Bunning balks at Bush's bill to fight AIDS

WASHINGTON — President Bush's efforts to broaden a widely respected, bipartisan program to fight the spread of AIDS in Africa has faced continued roadblocks by Kentucky's Jim Bunning and six other Republican senators.

Bush had hoped Congress would pass legislation to spend $50 billion to fight AIDS, malaria and tuberculosis primarily in Africa in time for the G8 Summit in Japan next month. However, Bunning and the six other socially conservative senators led by Sen. Tom Coburn, R-Okla., refuse to support the legislation unless spending is focused more heavily toward treatment rather than prevention.

The president's program to fight AIDS ”has been one of our most successful foreign assistance programs,“ Bunning said. ”I fully support President Bush in his efforts to address the issue of HIV and AIDS. I have always supported this program, but I am concerned by some of the substantial changes made to it in the bills passed by both the House of Representatives and the Senate Foreign Relations Committee to reauthorize the program. These bills make significant policy changes to the program that I believe could jeopardize its success.“

In a letter to Senate Minority Leader Mitch McConnell, R-Ky., the seven senators — Bunning, Coburn, Jim DeMint of South Carolina, Richard Burr of North Carolina, Saxby Chambliss of Georgia, Jeff Sessions of Alabama and David Vitter of Louisiana — criticized the bills' increased spending over the next five years from $15 billion to $50 billion, expansion of AIDS funding to countries such as China and India, and inclusion of funding for agricultural assistance and poverty alleviation programs.

”The bills' support would allow morally questionable activities, including advocating with host governments to change gender norms and policies and promoting activities that could include needle distribution to drug users,“ the senators wrote.

McConnell and Senate Majority Leader Harry Reid, D-Nev., support the legislation and said they are pushing for a compromise. However, Reid has been reluctant to move the legislation until an agreement is struck. This week Democratic leaders blamed the seven senators for the delay.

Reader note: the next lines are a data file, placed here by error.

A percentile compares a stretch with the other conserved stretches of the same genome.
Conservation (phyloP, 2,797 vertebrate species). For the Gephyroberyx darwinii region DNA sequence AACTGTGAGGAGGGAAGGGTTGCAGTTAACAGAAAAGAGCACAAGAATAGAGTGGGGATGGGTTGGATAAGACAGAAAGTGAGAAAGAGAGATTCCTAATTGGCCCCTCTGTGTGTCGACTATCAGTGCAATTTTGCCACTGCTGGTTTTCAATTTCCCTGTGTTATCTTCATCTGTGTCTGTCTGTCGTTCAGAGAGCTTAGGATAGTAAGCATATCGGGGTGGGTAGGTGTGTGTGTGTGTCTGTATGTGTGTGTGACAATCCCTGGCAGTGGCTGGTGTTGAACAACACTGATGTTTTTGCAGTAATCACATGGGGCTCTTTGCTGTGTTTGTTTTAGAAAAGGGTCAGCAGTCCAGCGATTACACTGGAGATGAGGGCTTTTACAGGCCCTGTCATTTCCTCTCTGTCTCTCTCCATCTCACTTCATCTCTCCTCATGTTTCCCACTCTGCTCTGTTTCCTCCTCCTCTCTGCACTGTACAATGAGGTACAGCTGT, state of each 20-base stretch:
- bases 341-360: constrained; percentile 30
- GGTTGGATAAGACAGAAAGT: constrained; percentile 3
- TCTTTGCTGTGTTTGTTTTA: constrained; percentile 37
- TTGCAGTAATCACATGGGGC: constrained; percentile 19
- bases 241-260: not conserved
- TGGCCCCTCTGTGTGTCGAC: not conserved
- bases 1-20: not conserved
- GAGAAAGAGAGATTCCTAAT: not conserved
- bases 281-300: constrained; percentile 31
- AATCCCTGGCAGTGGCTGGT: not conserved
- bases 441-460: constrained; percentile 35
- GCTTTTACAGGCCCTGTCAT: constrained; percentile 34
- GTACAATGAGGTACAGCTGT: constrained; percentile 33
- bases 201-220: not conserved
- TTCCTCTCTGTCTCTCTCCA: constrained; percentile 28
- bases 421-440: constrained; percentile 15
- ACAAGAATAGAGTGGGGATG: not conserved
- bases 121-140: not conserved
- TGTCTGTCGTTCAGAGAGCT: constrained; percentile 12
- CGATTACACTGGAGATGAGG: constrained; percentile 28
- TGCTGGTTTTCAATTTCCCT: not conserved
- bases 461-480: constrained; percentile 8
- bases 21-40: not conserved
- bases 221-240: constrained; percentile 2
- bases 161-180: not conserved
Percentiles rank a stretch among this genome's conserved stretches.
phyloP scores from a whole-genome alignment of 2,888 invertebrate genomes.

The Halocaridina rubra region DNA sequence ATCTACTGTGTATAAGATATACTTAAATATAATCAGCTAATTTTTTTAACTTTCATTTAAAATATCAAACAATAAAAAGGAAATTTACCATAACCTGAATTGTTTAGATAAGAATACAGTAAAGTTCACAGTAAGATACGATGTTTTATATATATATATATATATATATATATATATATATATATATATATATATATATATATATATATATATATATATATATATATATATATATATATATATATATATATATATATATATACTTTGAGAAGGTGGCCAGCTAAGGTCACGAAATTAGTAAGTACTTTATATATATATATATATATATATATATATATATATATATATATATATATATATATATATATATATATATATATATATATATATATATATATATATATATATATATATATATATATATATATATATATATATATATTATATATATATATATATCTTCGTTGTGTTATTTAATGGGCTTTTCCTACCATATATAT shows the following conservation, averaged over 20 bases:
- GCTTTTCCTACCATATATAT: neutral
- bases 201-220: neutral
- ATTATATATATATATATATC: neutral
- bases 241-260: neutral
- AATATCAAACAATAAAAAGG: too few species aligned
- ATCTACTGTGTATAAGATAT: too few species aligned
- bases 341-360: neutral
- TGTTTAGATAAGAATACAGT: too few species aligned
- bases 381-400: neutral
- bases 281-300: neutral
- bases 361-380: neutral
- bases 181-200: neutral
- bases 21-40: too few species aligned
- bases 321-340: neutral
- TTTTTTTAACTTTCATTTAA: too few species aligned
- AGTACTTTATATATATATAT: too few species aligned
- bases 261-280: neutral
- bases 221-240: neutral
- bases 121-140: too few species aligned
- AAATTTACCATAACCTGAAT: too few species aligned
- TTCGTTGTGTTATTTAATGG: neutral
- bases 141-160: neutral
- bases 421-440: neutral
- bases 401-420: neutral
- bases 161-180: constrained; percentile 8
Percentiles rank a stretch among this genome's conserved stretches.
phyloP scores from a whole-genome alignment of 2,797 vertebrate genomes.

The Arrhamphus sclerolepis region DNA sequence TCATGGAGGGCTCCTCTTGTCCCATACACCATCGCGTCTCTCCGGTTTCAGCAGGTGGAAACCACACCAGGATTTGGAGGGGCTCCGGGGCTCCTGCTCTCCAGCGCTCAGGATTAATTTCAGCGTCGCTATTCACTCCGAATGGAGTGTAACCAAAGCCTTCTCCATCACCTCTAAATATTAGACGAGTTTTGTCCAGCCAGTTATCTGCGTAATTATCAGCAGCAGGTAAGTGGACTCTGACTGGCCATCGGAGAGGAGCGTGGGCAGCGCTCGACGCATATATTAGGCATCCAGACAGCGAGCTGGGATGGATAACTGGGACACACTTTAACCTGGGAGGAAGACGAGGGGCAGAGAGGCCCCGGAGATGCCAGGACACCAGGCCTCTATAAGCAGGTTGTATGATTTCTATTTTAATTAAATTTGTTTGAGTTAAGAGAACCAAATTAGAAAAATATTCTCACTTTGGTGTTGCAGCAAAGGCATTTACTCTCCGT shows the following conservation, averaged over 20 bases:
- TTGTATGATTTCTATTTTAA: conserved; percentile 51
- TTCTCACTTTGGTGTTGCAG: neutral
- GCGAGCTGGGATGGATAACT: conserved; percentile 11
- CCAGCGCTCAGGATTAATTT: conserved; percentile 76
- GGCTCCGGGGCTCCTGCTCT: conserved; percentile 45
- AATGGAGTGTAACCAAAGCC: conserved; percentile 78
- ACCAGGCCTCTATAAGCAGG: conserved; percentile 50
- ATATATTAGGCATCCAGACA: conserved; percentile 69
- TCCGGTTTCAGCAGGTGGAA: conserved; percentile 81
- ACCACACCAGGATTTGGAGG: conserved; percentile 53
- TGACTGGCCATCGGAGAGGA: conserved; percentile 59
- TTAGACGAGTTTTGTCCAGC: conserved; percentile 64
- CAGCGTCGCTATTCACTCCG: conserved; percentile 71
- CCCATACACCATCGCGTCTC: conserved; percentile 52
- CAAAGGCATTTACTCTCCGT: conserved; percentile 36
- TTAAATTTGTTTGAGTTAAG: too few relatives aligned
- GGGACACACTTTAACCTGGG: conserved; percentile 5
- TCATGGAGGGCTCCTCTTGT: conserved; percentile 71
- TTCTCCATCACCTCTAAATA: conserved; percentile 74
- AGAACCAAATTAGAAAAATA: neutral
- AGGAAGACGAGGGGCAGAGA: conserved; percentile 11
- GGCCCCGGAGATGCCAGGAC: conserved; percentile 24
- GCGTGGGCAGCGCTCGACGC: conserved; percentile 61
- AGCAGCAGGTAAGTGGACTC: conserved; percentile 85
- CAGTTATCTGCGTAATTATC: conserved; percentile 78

The presumptive Republican presidential nominee, Arizona Sen. John McCain, supports the program's expansion, and the White House has also pressed lawmakers on the legislation's passage.

”President Bush himself talks to members of Congress about it to make sure that they know how important he thinks it is that they pass this bill because of all the good work that it's doing,“ White House spokeswoman Dana Perino said Wednesday.

The bills are also being backed by a wide range of humanitarian groups; Nobel Peace Prize winner Archbishop Desmond Tutu recently pressed McConnell to persuade Bunning and the other GOP senators who have balked to pass the legislation.

”With the quick passage of this legislation, the United States could send a strong signal of its continuing global health leadership that will leverage support from other G8 nations,“ Tutu wrote in a letter to McConnell. ”That is why I am so deeply troubled by the impasse in the U.S. Senate regarding this legislation. I see signs that global determination to keep the promises made on AIDS, TB and malaria is waning, and I know that passage of this legislation, prior to the G8, is crucial to regaining momentum.“

Although several of the seven senators have pushed for a stronger abstinence focus, a survey conducted by the State Department's Office of the U.S. Global AIDS Coordinator found that more than half of the international health experts surveyed expressed concern over legislative language that includes a ”directive for abstinence and faithfulness programs.“

The Government Accountability Office, Congress's investigative arm, and the National Academy of Sciences' Institute of Medicine recently released recommendations that urged allowing countries increased flexibility in treatment and prevention.

The president's program to fight the spread of the disease in Africa has widely been lauded on both sides of the aisle and is seen as a crowning foreign-policy achievement for an administration that has weathered international backlash for the Iraq war.

”The AIDS program has been the best ambassador the U.S. has ever had. It's exactly why the president was welcomed when he went to Africa earlier this year. It has strengthened U.S. diplomacy,“ said David Bryden, communications director for the Global AIDS Alliance, an international advocacy group.

Several hundred AIDS activists will march on the Senate on Thursday and deliver funeral wreaths to lawmakers who have blocked the legislation's passage, Bryden said.